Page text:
Fortunately I have a few. We all watched the same news, and it was too depressing to talk about so we tried not to and exchanged book and TV suggestions instead, but the conversations about nothing—or at least, nothing new—kept us going during lockdown. They sustained us even without actually being together and sharing actual rather than virtual experiences, impressions and events, which constituted our social lives before the pandemic.

Some friendships probably won’t endure; we won‘t travel with the hikers and bikers because our knees are a year older, and that was mostly what we did together. And others may have foundered because of disagreements that became intolerable, especially political, habits that became unbearable, or a difference in values that can’t be ignored any longer.

According to the data, age-related decreases in social network size appear to have more to do with a pruning process that begins in our 30s and 40s, long before age-related losses begin. Research suggests that as we age, we actively reduce our social networks into smaller, more intimate forms across adulthood that have high concentrations of emotionally close social partners who benefit our mental health.

Notably, the number of those remains highly stable across middle and late adulthood. We prefer familiar and emotionally close social partners, unlike younger adults, who chose novelty over familiarity. But even with close, old friends of long standing, decades or more, interpersonal tensions during this year, when we’re all at the ragged edge, have been inevitable, if not unavoidable. “There are times when my best friend says something insensitive or snarky and I keep obsessing about it,” says a client. “In the middle of the night I’m thinking of what I should have said, or wondering if it means our relationship is over and realizing how vulnerable that makes me feel.”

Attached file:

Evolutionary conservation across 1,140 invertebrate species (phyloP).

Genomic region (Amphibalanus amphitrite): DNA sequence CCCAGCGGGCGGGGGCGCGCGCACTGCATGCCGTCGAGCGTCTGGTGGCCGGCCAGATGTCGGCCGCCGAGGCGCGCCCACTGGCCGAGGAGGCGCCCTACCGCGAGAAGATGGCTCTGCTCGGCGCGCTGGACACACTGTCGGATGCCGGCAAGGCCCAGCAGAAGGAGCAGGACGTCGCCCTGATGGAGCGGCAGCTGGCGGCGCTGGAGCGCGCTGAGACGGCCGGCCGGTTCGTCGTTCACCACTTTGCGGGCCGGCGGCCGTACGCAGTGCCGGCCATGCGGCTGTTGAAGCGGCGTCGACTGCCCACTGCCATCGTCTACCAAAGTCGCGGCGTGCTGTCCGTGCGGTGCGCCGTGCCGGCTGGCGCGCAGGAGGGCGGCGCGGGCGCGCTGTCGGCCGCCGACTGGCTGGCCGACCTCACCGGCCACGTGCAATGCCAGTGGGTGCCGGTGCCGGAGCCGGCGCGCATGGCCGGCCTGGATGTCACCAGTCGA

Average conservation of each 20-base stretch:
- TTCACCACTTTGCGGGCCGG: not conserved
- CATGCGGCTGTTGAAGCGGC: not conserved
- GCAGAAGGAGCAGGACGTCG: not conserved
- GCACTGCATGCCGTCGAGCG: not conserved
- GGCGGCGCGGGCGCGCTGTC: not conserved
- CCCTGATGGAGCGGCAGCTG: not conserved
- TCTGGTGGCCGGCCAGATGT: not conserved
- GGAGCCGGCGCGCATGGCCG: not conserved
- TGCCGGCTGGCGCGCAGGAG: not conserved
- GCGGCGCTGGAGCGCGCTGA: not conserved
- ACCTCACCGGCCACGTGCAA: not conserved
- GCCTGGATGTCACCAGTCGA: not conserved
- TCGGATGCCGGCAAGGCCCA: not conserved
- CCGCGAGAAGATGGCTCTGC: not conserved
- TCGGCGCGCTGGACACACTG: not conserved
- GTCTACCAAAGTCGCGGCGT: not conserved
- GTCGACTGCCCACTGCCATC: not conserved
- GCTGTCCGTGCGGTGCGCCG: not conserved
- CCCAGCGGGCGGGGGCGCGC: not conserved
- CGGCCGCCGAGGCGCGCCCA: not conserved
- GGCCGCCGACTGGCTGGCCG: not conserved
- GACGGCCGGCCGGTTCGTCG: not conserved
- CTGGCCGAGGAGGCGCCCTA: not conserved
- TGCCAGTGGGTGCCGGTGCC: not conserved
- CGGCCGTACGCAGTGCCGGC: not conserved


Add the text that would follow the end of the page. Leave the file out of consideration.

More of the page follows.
Research indicates that negative experiences with intimates are much stronger than positive ones, but as we age we navigate our relationships to reduce conflict and tension. We avoid certain topics and modify behaviors to prevent escalation, preferring passive strategies like doing nothing or letting the situation pass. Preserving good will in the interests of social harmony is more important to people my age than confronting the conflict or even attempting to resolve it as younger generations tend to do. “At some point, you recognize that you’re not going to change them, and if it’s not awful enough to make you reconsider the whole friendship, you give up trying,” says a 70-year-old friend. “After all, there are things about you that probably drive them crazy, too.”

Our whole history lives with and in our oldest friends. If we hadn’t excluded less meaningful, casual acquaintances before the pandemic, we’re likely to do so when it’s over. As my favorite meme has it, “What I’m thankful to the pandemic for are the people I can’t see and the places I can’t go.”

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"Jane Adams PhD was a founding editor of the Seattle Weekly. Among her twelve books is Seattle Green, a novel . She is a contributing editor at Psychology Today, and coaches parents of adult children."